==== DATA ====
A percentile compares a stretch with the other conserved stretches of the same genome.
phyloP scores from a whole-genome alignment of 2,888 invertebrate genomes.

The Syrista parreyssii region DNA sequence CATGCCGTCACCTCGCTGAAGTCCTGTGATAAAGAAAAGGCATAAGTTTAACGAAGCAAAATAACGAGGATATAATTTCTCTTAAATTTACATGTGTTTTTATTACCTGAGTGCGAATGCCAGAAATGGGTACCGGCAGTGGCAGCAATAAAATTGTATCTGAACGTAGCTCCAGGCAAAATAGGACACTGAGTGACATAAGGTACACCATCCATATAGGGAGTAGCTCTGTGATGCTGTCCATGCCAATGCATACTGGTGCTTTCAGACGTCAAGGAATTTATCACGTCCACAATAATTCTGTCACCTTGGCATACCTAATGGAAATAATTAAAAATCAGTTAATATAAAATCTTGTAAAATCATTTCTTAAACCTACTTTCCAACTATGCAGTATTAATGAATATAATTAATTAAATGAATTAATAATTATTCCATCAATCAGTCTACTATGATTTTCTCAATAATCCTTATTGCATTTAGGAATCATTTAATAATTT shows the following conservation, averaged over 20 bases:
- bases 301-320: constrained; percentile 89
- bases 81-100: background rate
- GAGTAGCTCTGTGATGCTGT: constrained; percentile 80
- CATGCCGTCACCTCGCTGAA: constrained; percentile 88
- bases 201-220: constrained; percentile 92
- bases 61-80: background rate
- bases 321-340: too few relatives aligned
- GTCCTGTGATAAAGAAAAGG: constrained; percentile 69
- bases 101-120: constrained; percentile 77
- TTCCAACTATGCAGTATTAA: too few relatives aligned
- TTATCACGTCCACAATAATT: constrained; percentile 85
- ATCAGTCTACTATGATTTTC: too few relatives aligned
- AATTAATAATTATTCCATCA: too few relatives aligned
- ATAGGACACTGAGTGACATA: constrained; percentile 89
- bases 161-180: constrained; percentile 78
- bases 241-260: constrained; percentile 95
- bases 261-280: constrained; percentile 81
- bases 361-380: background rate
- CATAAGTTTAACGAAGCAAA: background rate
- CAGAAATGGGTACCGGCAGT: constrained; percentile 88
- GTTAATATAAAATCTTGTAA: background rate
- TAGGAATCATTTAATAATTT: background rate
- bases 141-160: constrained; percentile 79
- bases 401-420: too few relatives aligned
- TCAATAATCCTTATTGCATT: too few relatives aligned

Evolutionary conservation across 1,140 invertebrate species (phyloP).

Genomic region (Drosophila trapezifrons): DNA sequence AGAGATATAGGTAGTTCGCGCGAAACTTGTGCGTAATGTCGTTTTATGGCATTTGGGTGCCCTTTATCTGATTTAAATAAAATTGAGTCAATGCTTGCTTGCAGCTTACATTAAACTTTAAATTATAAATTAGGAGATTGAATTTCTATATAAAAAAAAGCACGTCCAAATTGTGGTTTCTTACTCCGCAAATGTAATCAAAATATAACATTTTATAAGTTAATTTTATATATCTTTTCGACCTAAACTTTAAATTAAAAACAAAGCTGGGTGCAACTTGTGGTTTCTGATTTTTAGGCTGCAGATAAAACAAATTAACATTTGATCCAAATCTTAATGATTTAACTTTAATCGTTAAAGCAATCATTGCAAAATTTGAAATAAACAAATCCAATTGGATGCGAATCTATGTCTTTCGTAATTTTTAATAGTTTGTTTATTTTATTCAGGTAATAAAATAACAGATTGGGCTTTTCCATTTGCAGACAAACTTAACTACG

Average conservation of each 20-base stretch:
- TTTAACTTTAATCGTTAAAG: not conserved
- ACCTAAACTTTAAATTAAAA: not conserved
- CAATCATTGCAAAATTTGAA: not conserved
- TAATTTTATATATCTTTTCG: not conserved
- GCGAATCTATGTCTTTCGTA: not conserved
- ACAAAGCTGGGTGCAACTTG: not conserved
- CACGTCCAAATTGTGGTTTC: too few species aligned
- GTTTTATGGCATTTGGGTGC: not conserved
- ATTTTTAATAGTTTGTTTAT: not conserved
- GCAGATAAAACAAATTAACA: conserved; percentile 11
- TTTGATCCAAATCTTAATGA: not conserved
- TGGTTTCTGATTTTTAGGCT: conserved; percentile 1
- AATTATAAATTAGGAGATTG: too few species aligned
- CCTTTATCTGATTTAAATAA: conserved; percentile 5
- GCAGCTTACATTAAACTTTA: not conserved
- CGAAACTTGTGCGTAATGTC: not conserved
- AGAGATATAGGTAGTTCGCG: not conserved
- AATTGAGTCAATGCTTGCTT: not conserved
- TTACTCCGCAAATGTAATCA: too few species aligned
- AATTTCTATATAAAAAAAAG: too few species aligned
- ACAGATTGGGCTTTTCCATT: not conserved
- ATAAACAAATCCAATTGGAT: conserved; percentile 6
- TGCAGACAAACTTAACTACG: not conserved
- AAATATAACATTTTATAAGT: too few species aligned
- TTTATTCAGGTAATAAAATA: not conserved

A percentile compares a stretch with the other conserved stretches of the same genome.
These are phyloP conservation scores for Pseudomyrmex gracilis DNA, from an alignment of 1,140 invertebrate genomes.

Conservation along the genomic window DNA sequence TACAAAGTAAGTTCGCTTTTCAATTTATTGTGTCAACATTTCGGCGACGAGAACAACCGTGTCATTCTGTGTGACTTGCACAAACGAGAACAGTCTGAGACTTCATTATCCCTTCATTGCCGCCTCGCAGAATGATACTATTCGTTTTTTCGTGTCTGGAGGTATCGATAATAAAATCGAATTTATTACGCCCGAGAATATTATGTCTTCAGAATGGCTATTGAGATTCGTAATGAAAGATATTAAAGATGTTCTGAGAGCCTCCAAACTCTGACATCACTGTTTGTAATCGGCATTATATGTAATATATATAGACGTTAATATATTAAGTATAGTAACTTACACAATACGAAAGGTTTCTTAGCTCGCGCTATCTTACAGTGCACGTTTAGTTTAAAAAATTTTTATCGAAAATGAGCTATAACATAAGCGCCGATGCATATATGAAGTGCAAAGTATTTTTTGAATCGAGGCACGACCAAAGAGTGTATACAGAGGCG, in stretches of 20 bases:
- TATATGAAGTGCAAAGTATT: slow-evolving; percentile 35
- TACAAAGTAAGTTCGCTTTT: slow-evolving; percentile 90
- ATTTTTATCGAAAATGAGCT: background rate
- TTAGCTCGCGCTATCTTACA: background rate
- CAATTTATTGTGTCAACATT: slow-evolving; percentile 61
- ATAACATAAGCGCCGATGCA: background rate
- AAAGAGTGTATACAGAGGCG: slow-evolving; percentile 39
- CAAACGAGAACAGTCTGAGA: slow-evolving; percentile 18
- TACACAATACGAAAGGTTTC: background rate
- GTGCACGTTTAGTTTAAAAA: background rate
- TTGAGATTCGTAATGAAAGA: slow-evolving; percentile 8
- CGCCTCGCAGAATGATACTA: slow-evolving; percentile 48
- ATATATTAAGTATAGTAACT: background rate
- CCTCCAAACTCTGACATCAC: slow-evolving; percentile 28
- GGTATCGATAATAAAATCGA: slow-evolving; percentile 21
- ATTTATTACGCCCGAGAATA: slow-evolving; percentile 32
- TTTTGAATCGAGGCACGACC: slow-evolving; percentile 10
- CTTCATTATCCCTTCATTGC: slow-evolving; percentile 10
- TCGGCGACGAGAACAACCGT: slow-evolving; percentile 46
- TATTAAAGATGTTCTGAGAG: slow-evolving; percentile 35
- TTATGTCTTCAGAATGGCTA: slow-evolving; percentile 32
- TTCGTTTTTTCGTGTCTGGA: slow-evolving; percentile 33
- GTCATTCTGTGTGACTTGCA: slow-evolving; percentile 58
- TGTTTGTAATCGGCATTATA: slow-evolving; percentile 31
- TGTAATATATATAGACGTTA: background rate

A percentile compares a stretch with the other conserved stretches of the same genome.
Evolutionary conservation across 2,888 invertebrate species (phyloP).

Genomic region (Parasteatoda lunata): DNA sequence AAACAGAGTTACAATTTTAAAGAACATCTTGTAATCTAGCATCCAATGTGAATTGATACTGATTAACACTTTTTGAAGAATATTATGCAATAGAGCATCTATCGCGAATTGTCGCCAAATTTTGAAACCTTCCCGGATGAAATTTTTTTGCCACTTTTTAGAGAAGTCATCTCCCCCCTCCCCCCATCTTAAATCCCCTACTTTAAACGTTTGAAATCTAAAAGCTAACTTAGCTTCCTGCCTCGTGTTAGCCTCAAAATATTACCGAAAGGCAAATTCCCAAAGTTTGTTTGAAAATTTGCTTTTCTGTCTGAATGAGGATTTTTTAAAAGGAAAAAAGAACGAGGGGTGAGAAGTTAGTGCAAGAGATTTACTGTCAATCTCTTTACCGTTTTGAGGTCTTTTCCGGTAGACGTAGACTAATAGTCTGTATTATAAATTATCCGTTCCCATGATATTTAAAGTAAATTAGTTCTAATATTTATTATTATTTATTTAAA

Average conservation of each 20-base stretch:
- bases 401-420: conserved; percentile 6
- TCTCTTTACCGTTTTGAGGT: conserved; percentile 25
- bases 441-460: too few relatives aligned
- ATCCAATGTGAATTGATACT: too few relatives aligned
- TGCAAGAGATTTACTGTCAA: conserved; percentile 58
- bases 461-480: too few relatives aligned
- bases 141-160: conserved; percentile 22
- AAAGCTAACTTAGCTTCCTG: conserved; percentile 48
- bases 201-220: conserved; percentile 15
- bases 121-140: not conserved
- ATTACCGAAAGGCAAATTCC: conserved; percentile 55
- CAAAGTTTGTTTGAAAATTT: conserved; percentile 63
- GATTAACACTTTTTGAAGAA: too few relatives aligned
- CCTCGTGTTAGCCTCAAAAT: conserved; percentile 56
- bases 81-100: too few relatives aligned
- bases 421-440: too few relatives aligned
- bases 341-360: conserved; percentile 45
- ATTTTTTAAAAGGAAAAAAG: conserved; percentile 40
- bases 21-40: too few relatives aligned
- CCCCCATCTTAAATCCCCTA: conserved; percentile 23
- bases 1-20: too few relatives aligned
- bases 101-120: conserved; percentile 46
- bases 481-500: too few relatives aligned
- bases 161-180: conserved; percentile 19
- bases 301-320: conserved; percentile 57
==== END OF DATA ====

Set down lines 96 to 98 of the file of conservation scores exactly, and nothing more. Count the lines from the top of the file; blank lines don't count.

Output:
- AAAGCTAACTTAGCTTCCTG: conserved; percentile 48
- bases 201-220: conserved; percentile 15
- bases 121-140: not conserved